At Least 50% of Enterprises Will Adopt Social Collaboration This Year

Today’s IP news roundup highlights some of the latest headlines in network security, big data and more:

  • has published Social Business Services in the Cloud: Market and Forecast Analysis 2013-2018. According to the report, at least half of global enterprises will adopt social collaboration this year. Meanwhile, enterprise social and cloud collaboration software platform revenue is expected to reach $5.9 billion by 2018. The growth of social collaboration is driven by its promise “to transform customer information into a competitive advantage through a combination of insights and real-time customer experience/perceptions.” For more information, see the Social Businesses in the Cloud press release.   
  • Weekly disaster recovery (DR) system testing is critical to protecting your network and ensuring business continuity. According to a CloudTweaks blog post, “Regardless of your DR solution of choice, the fact remains that frequent changes in your environment make the case for ‘Always Be Testing’ — weekly, full DR tests that account for every change that was made to a company’s system.” The post outlines common DR pitfalls, along with ways you can ensure a seamless backup and recovery process. For more information on why weekly DR system testing is important, see CloudTweaks.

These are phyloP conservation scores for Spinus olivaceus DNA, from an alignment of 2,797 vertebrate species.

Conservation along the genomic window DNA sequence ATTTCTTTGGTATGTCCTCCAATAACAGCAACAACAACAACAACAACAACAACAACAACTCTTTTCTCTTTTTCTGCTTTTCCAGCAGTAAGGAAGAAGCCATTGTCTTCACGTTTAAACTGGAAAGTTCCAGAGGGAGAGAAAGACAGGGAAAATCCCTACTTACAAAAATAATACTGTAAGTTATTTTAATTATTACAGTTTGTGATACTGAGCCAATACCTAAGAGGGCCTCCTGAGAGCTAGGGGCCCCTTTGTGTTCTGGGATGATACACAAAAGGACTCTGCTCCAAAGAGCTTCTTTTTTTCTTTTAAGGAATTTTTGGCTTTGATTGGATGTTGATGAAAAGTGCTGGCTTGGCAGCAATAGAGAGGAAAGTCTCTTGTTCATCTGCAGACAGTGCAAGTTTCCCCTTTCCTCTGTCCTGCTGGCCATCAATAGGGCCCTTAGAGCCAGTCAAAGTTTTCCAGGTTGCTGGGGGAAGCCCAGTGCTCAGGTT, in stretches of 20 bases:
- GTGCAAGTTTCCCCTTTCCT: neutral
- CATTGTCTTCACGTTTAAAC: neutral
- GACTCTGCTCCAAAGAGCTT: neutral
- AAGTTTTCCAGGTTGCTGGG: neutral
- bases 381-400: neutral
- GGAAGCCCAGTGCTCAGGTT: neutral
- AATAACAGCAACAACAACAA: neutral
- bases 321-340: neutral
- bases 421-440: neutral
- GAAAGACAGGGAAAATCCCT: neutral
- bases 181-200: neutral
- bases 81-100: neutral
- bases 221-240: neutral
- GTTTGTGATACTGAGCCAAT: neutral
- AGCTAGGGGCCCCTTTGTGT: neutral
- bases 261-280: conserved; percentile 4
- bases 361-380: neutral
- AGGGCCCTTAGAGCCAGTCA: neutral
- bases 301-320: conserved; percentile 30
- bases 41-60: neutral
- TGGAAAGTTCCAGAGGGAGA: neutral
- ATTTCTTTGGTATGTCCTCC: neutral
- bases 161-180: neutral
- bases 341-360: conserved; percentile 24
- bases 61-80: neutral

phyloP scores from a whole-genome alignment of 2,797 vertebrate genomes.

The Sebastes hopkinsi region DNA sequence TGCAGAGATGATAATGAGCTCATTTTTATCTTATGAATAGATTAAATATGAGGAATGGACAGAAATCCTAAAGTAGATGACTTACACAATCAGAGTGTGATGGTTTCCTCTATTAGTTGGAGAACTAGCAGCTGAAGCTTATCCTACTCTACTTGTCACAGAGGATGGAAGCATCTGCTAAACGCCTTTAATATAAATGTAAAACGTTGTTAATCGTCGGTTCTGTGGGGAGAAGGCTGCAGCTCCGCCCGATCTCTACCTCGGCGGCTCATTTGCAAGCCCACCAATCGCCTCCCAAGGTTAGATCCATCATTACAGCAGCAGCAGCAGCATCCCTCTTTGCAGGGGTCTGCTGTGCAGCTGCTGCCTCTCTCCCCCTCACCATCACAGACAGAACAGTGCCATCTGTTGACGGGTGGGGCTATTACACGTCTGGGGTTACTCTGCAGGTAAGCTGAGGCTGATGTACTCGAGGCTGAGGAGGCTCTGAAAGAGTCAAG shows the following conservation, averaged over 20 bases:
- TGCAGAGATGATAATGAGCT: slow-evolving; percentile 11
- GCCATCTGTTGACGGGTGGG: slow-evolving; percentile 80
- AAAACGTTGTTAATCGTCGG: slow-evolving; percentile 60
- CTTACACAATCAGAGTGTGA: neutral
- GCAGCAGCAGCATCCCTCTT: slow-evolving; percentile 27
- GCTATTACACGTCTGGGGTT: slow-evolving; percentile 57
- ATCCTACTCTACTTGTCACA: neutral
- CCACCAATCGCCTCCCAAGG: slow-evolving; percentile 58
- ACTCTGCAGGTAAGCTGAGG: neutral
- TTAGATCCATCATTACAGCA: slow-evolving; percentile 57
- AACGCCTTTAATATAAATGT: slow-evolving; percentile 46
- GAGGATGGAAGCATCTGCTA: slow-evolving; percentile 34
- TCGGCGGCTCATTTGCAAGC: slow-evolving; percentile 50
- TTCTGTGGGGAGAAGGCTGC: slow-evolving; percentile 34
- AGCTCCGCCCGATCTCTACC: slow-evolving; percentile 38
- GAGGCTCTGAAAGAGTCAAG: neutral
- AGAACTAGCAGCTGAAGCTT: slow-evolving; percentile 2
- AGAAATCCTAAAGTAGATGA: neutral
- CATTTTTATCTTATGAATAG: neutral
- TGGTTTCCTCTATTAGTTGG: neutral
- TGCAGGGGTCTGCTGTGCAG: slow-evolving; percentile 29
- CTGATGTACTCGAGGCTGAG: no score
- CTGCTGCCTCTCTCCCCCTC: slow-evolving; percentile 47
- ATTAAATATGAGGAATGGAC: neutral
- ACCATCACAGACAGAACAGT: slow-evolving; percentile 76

• The key to preventing Shodan attacks is to understand your enemy. eSecurity Planet doesn’t want you to panic about Shodan, “a penetration testing search engine [that], it is said, reveals critical infrastructure like network servers, routers and even printers, empowering hackers to attack victims ranging from small businesses to public utilities.” The blog has published a description of exactly what the search engine can see, along with tips on how to prevent attacks. For information on how to protect yourself from Shodan, see the eSecurity Planet article.  
  • Big data will cause big disillusionment. Gartner has stated that big data is entering a “trough of disillusionment”, where people lose interest as the technology fails to yield the desired results. However, does not believe this is a bad thing, as the trough of disillusionment is “a predictable phase, and one through which other emerging technologies such as cloud computing and tablets have passed. Over the years, research has proven that entering the trough of disillusionment is actually a positive sign, signaling that a given technology is reaching a point of maturation.” also states that the organizations that pass through this stage will move towards enlightenment and increased productivity. For more information on the ebb and flow of big data, see the article.  
  • And finally … despite the “trough of disillusionment”, Canadian electronics chains are using big data to drive sales of high-end items. According to the Huffington Post, The Source and Charlie Brown have used big data to determine that $650 models of a particular item were selling better than the $150 model. So they discounted the low-end model and stocked more of the high-end model. Sales in both categories rose, with sales of the higher-priced model jumping 40%. For more information on how big data is producing big results, see the Huffington Post article.

What is your take on today’s news? Feel free to share your opinions below.

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